By Associated Press
COLLEGE STATION, TX
A hacker's attempt to get into electronic files at Texas A&M University
over the weekend prompted the school to order the 96,000 users of the
school's computer system to change their passwords Wednesday. Interim
University President Ed Davis said the hacker was trying to get into
files with encrypted passwords when a monitoring system discovered the
problem with the NetID system early Saturday. Davis said the compromised
computer was quickly disabled.
The NetID system is often used for services such as e-mail and
maintaining student schedules.
Officials said they don't think any data was stolen but they warned that
if the encrypted passwords were cracked then the hacker could have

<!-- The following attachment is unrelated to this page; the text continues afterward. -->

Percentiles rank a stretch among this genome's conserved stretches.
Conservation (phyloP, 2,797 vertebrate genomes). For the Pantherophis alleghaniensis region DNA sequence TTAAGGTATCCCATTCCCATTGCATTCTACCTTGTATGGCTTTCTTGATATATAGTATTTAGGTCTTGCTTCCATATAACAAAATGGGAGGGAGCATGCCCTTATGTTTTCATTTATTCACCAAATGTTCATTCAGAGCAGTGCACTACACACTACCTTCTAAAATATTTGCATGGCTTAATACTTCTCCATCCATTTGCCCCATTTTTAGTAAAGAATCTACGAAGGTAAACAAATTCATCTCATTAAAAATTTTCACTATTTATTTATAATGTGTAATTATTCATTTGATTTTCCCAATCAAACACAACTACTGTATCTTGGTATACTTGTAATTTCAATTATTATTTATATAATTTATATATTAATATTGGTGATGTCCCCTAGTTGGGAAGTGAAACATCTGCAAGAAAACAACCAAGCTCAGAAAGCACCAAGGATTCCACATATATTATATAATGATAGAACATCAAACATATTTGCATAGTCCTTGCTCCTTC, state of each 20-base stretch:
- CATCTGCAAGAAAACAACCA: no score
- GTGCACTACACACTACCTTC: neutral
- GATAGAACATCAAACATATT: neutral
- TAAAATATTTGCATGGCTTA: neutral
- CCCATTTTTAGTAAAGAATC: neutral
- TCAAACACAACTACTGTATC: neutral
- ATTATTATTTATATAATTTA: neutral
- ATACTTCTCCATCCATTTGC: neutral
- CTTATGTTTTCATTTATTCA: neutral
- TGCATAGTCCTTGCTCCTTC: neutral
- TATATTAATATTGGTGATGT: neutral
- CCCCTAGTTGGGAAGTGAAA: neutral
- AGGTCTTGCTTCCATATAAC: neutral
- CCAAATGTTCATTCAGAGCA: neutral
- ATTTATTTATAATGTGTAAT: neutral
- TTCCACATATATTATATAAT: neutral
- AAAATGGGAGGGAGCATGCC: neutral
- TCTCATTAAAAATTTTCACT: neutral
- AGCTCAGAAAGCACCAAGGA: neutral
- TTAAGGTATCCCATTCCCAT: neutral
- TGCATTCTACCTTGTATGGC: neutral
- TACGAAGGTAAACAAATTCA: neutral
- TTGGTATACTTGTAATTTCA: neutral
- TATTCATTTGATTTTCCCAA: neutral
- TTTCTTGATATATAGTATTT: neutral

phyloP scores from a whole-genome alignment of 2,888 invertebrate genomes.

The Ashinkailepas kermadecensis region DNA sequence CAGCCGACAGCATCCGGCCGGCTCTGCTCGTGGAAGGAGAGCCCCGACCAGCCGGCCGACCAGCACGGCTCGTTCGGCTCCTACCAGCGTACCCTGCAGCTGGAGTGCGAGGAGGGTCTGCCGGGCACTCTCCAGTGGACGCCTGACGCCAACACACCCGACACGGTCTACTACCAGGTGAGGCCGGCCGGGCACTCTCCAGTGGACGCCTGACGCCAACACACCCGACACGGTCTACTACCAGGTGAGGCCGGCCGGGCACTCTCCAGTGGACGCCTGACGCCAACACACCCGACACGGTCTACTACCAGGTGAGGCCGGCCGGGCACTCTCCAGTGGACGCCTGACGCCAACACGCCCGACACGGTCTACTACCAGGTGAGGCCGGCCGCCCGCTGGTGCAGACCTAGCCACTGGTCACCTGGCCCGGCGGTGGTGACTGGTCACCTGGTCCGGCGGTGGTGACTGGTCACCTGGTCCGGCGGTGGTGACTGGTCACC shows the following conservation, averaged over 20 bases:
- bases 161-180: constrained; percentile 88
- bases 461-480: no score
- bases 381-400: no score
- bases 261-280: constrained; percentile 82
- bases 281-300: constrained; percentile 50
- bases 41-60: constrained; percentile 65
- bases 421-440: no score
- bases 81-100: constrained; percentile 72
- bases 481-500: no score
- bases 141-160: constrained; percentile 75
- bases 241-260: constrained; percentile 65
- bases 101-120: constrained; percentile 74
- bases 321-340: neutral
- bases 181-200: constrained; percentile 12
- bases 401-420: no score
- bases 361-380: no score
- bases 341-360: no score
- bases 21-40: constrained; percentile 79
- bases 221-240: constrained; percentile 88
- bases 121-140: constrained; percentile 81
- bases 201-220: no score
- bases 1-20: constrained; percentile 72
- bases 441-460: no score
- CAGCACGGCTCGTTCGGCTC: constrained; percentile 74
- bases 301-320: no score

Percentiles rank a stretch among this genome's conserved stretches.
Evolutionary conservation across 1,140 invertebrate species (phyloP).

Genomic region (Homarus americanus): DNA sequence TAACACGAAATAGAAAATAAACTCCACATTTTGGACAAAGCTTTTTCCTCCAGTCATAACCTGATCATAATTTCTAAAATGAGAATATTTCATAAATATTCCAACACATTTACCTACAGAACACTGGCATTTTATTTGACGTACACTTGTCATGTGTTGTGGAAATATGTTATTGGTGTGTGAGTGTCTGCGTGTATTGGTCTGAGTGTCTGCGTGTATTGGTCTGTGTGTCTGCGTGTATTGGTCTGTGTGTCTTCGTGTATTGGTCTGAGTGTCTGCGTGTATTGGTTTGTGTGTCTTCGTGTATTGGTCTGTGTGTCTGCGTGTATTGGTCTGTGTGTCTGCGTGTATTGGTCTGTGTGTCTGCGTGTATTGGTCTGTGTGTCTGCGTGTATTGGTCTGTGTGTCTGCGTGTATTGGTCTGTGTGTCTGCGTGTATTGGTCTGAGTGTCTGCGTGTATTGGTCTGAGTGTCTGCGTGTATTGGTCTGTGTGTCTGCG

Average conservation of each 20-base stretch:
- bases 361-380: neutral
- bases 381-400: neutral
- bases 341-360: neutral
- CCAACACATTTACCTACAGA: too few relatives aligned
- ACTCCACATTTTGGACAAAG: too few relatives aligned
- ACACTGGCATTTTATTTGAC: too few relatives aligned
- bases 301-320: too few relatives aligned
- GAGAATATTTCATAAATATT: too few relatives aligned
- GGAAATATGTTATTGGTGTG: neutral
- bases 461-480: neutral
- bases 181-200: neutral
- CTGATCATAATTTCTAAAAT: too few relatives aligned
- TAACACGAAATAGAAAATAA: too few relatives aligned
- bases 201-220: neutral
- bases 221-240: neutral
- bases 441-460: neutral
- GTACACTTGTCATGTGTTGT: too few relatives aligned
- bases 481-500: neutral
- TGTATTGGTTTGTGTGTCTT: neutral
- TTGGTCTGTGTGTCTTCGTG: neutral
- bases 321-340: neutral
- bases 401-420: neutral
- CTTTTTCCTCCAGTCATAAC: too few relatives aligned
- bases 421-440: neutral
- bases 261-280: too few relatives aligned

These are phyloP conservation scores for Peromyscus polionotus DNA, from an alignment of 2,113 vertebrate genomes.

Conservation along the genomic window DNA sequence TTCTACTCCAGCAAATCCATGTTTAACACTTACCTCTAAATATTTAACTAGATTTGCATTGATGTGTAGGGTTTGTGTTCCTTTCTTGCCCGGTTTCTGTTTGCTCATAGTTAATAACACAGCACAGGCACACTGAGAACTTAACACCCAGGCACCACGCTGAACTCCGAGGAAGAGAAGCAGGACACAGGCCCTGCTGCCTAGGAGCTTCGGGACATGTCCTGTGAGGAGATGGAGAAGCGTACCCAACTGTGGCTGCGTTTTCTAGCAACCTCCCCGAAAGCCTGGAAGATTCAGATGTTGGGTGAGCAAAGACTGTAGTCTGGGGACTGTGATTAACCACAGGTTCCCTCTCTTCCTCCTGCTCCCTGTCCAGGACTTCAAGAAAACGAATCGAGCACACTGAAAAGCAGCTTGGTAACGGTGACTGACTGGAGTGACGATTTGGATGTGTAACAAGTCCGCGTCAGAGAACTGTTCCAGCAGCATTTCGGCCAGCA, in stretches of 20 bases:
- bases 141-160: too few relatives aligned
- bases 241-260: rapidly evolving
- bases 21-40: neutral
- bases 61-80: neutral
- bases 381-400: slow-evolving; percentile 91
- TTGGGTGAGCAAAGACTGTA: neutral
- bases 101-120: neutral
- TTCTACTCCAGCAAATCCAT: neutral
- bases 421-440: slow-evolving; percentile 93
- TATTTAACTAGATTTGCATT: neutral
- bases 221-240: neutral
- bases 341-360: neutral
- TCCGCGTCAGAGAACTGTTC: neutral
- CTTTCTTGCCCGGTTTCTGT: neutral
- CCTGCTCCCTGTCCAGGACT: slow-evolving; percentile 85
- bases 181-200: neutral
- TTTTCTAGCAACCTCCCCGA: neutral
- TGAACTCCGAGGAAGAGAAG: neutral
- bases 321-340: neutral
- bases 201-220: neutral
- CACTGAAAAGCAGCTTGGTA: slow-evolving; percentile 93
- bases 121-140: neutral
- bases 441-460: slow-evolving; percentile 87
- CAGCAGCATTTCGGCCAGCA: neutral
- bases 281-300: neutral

access to individual accounts. No problems had been reported by
"There is good indication that we caught them in the act. There's a good
chance they came away empty-handed," Tom Putnam, executive director of
computing and information services, said in a story in Thursday's
editions of the Bryan-College Station Eagle.
"Despite the fact that the security violation was quickly identified and
stopped, we believe it is important to take all necessary steps to
ensure that our students, faculty and staff are fully protected from
unauthorized use of their private information," Davis read from a
statement Wednesday afternoon.
Davis said the university delayed announcement about the computer attack
because it didn't want to compromise a criminal investigation and it
wanted to have a plan on how to respond.
Putnam said some technical changes have been made.
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